Melissa Stein is the author of the poetry collection Rough Honey, winner of the APR/Honickman First Book Prize. A freelance editor and writer in San Francisco, she is a longtime member of the editorial association Editcetera and the poetry group Thirteen Ways. She has received fellowships from Yaddo, the MacDowell Colony and the Bread Loaf Writers’ Conference, among others. She writes only at midnight using squid ink.
When people ask what do you do, you tell them … ?
I’m a book editor — freelance — and a writer. And I teach editing and business writing. To me, this question sounds like “What do you do to pay the rent?” Except at an artist residency or in a lit-event context, I probably wouldn’t think to answer “poet.”
What’s your biggest struggle — work or otherwise?
Being present (instead of in my own head). Sticking to any sort of schedule. Choosing just one thing, ever. I’m a consummate commitmentphobe.
If someone said I want to do what you do, what advice would you have for them?
If they’re referring to the writing life, I’d say simply to keep writing and reading and sending your work out and going to readings and meeting and hanging out with other writers. Sometimes doors magically spring open, but more often than not it’s knocking on them over and over again that does the trick. Confidence is helpful, but not strictly necessary. Hating your writing — the literary mood swing — is a natural part of writing. Writing 24/7 isn’t necessary. Persistence over time seems to be the key.
Do you consider yourself successful? Why?
Over the last few years, I’ve had moments here and there when it’s hit me that I’m living the life I’ve always wanted. From day to day, though, who knows? I like to keep in mind that one reason overachievers achieve so much is that they never feel like they’ve done enough.
When you’re sad/grumpy/pissed off, what YouTube video makes you feel better?
I don’t think I turn to YouTube for mood management… but a few favorite videos that come immediately to mind are Ken Block’s Gymkhana 5 (below, especially the move that begins at 5:38), Danny MacAskill’s “Way Back Home,” Ryan Woodward’s “Thought of You” and Azealia Banks’s “212.” Also, this song by Joe Purdy is gorgeous and addictive. And this first-time collaboration by Jake Shimabukuro on ukulele and Charles Yang on violin continually blows my mind. (If you’re wondering why I’ve provided so many links, see answer to “What’s your biggest struggle?” above.)
Do you have a favorite ancestor? What is his/her story?
I have a great fondness for my maternal grandfather, who died when I was in high school. He escaped from pogroms in Russia around 1920 and came to the United States. He eventually owned a deli and a check-cashing agency. He was a fabulous woodcarver and adored opera. He smoked cigars and pipes, and I still love those scents because I associate them with him.
Would you ever perform a striptease? Describe some of your moves. Feel free to set the mood.
My first thought was “Is a poetry reading a striptease?” I guess it could be said that all public performances are stripteases in some sense. Or not.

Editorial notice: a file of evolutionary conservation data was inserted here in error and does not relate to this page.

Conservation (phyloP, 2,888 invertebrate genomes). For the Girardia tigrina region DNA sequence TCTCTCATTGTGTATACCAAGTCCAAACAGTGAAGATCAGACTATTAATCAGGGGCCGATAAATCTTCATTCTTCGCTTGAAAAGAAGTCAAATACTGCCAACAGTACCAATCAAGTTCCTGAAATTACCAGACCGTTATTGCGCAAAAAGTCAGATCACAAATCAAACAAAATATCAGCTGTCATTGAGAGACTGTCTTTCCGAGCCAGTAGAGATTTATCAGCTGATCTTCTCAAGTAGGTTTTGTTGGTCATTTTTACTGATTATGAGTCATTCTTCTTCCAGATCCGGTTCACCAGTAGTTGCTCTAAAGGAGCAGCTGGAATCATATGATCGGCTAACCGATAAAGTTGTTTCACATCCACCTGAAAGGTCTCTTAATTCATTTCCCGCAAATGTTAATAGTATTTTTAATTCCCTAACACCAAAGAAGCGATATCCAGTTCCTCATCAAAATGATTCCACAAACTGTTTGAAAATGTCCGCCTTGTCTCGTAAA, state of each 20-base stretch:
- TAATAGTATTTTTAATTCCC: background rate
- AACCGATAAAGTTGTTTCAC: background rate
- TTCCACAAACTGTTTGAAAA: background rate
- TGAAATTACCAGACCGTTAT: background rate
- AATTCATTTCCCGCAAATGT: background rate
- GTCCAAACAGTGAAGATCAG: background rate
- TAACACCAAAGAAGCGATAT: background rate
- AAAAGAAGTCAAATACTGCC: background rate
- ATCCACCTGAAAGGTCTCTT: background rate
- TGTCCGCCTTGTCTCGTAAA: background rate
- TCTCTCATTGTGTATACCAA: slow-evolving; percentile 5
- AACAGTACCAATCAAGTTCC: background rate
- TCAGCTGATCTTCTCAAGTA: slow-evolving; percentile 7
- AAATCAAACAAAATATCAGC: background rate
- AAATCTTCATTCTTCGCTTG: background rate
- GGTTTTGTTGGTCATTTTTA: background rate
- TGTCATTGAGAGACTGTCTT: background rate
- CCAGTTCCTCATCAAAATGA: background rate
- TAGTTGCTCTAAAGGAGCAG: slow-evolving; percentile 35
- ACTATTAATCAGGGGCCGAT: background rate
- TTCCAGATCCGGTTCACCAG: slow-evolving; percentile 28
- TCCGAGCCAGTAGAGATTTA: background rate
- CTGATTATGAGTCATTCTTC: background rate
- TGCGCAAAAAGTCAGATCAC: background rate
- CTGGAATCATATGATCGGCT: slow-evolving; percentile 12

Are you using any medications? If so, which ones?
What is your fondest memory?
In Virginia Woolf’s To the Lighthouse, the character Lily Briscoe muses, “Love had a thousand shapes. There might be lovers whose gift it was to choose out the elements of things and place them together and so, giving them a wholeness not theirs in life, make of some scene, or meeting of people (all now gone and separate), one of those globed compacted things over which thought lingers, and love plays.” My fondest memories are those globed compacted things.
How many times do you fall in love each day?
I latch on to scents/sights/sounds all the time, but I wouldn’t use the words “fall in love” quite so lightly.
What is art? Is it necessary? Why?
Maybe it’s like that infamous definition of pornography: I can’t define it, but I know it when I see it (or feel it, in this case). For me, art involves the heart and gut as well as the brain. Creative expression is as natural and necessary as breathing. Art is necessary to express or capture what couldn’t otherwise be expressed or captured. But creative expression isn’t necessarily art.
What are you working on right now?
Poems. They’re building into the manuscript of my second book. I’m not in a hurry.
What kind of work would you like to do? Or: what kind of writing do you most admire?
Ideally? Write poems that are the love-children of Hopkins, Plath, Millay, Cummings, early Louise Glück, Linda Bierds, Gerald Stern, Alice Munro, Laura Kasischke and Robert Thomas — all wrapped into one. I’d be such a badass.
If there were one thing about the Bay Area that you would change, what would it be?
I would give San Francisco real summers, of course. Warm, narcotic days and nights, thunderstorms, maybe even fireflies. But that wasn’t my first thought, which was to do something else with all the money that’s thrown around here. I’m weary of “gentrification.”
What are some of your favorite smells?
watered hay vanilla beans a good steak lavender roses rain-on-hot-east-coast-summer-day-pavement caramelizing onions honeysuckle a certain men’s scent I’m embarrassed to disclose
If you got an all expenses paid life experience of your choice, what would it be?
What a question. I guess I’d travel all over the goddamned planet. Then I’d spend a year somewhere gorgeous and remote, writing.